Amanda Reads: Once and For All

This week, I’m writing about Once and for All, the latest YA novel by one of my all-time favorites, Sarah Dessen. Each time I crack open a new Sarah Dessen novel, I’m coming to it with years of fond memories, starting with the very first time I read Sarah Dessen in the 7th grade at the recommendation of my language arts teacher.

Photo of Amanda in the park, holding Sarah Dessen's Once and for AllI’ve grown up reading these books, and it’s been a pleasure over the last few releases to see how Dessen’s style has grown and changed, too. Saint Anything surprised me by breaking the mold and shifting the focus a bit, but that was just a stepping stone compared to what we get in Once and For All.

I can’t write this post without getting a little personal and a little bit spoilery, so bear with me and don’t read past the spoiler warning (I’ll say when) if you don’t want to know one of the key plot elements (it’s pretty obvious early on, in my opinion, but still).

When I was a kid reading Dessen, I was a massive romantic just waiting for my love story to start. But as the years went by and my efforts at dating produced anything but a love story, that perspective started to shift. I brought something different to each subsequent books as I grew up. For a brief time, I couldn’t read Sarah Dessen at all–I was that despondent about the reality of love stories. So in jaded, pessimistic Louna, I found a protagonist I could really relate to.

Louna’s mother and godfather, William, are wedding planners. She’s spent years of her life working to help stage happy endings–which, as we know, are really just well-planned beginnings for marriages that will or will not work out long term. Her mother and William have long stopped believing in happy endings, and now, so has Louna.

(The spoiler is coming–shield your eyes)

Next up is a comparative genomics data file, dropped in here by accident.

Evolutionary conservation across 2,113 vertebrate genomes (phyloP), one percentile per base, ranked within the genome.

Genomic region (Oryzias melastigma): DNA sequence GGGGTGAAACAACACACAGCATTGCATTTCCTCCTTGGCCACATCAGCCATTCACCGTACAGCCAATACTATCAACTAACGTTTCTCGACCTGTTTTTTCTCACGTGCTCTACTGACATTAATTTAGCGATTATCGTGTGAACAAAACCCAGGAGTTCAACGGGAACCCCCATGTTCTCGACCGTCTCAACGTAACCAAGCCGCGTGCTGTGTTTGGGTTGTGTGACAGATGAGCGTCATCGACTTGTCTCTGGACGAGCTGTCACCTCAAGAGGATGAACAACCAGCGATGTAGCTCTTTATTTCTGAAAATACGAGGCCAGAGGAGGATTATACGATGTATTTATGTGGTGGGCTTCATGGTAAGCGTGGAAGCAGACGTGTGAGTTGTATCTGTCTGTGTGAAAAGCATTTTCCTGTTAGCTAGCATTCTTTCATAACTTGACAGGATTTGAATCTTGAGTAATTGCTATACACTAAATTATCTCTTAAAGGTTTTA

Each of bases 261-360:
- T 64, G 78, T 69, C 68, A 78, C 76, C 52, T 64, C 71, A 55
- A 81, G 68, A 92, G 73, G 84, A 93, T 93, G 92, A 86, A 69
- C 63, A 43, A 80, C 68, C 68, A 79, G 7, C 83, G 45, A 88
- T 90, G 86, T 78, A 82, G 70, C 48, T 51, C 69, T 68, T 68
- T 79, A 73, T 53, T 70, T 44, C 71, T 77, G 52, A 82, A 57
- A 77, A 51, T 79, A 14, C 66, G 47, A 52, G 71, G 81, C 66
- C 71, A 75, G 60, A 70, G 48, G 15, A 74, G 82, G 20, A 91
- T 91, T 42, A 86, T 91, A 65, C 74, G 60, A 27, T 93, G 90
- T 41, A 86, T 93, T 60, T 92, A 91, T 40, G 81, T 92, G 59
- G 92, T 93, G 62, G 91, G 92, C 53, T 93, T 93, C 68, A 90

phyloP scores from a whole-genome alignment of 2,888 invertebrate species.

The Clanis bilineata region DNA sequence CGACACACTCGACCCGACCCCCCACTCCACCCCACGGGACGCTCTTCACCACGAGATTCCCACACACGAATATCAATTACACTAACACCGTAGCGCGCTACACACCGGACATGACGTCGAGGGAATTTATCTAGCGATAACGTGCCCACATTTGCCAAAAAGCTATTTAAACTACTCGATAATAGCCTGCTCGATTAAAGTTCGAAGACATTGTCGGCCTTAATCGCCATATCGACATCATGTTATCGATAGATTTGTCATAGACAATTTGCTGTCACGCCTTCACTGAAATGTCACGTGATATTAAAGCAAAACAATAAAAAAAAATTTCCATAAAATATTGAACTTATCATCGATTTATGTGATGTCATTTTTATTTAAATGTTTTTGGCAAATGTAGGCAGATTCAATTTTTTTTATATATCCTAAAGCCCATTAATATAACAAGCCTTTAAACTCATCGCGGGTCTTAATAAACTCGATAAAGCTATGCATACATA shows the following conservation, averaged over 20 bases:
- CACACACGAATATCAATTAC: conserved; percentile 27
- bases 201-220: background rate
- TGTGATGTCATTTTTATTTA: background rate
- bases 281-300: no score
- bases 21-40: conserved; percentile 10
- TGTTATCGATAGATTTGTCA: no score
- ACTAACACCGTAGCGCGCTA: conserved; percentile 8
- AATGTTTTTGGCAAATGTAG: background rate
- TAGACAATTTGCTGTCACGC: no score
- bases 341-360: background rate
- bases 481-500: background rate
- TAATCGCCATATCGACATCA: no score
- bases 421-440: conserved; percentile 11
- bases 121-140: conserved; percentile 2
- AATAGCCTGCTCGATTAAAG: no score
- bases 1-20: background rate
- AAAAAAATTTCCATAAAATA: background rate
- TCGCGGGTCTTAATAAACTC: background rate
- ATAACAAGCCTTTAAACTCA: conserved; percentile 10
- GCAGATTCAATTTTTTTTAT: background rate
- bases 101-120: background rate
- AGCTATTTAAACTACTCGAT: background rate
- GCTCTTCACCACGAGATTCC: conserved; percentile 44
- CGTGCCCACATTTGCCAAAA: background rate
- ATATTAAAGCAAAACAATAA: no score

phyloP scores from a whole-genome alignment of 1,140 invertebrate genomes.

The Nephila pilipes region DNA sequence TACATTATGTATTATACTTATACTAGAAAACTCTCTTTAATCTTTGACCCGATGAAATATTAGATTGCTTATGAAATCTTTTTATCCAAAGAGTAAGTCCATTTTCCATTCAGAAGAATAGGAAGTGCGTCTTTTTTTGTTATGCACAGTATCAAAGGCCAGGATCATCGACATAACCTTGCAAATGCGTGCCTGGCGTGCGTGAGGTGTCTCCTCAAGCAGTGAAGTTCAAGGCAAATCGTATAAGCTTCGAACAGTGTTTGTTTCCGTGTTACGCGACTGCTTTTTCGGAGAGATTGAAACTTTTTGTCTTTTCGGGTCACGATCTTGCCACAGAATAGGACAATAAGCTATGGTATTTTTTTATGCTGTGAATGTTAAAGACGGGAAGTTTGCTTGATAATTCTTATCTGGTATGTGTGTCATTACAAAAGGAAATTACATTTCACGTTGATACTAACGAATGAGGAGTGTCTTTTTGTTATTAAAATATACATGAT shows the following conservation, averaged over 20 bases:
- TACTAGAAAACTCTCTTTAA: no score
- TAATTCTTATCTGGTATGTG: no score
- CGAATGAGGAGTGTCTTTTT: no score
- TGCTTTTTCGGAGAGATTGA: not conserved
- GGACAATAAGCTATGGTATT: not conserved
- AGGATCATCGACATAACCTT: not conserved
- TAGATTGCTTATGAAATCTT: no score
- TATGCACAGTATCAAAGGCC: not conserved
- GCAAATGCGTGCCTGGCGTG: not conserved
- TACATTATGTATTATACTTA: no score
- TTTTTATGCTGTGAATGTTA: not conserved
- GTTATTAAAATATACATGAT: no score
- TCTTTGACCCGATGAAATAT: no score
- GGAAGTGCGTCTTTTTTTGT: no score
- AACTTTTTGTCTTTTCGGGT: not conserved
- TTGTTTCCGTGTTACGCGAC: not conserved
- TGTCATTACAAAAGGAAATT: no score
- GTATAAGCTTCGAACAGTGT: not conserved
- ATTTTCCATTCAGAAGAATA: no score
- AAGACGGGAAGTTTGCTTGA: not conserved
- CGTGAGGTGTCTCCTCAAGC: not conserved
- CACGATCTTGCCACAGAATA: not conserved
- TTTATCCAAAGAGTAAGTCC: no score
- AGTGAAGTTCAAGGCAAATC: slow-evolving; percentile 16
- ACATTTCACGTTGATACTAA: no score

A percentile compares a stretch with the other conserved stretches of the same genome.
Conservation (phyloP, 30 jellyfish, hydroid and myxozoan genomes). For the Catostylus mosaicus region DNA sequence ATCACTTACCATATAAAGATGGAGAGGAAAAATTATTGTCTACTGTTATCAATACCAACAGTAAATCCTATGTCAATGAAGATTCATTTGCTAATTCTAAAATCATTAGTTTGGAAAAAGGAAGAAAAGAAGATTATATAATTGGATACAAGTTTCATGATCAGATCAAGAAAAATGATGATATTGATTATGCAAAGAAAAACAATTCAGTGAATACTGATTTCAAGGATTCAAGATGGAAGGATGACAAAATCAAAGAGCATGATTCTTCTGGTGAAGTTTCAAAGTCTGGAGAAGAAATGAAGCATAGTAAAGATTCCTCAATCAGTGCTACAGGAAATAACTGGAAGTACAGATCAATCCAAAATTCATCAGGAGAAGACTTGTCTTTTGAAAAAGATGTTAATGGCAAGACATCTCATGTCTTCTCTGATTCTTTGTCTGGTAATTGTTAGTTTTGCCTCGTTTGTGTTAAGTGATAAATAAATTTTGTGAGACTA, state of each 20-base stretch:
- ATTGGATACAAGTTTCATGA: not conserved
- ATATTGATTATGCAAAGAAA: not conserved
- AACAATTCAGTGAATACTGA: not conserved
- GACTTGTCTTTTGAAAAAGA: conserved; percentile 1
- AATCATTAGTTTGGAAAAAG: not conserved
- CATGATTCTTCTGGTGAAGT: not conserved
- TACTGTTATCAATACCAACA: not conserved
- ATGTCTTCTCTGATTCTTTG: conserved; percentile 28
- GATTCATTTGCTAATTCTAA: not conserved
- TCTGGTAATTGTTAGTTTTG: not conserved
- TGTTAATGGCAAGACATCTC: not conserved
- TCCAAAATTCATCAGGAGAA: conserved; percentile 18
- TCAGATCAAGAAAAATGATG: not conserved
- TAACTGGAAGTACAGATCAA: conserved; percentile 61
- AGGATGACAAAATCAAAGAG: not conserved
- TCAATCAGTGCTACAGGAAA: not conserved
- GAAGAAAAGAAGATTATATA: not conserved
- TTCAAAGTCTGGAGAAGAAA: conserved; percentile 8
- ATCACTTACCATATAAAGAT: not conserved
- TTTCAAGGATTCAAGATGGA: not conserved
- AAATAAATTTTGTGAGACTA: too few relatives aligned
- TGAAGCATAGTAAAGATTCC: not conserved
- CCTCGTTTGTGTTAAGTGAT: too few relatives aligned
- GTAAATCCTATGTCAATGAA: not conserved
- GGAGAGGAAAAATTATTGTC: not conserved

This is because, as we soon suspect and then outright know, her first love, Ethan, was killed in a school shooting. When Dessen first mentioned the black sundress and sandals hidden away in Louna’s closet, my mind instantly flashed to a funeral. At first, I assumed I was bringing my own baggage to the page. For those who don’t know me personally, I’ll briefly explain why: last year, my first love and college boyfriend died suddenly at the age of 24.

But as I kept reading, I realized that while the dress wasn’t from a funeral, Louna really had experienced the loss of someone young who she had been dating. I struggled to hold back tears at how absolutely perfectly Sarah Dessen had chosen the struggle of the next protagonist she would write after my ex boyfriend’s death. The circumstances were different (Louna was still dating Ethan when died, for example), but a lot of the emotions were the same–the sense of unfairness, the sense that your one love story had already played out and you wouldn’t get a second one. I hadn’t exOnce and for Allpected to find a protagonist who shared those feelings with me, let alone to find her between the pages of a novel written by a writer I’d already loved for years.

This similarity made the book difficult to read at times, but it was exactly the book I needed. Seeing the ways in which Louna’s past impacted her attitudes and reactions to the present reminded me to examine my own feelings. Watching her cautiously fall in love a second time reminded me that my story isn’t over, either. For that, I am so grateful that, of all the backstories Sarah Dessen could’ve written, she tackled the difficulty of losing someone you loved, someone your age.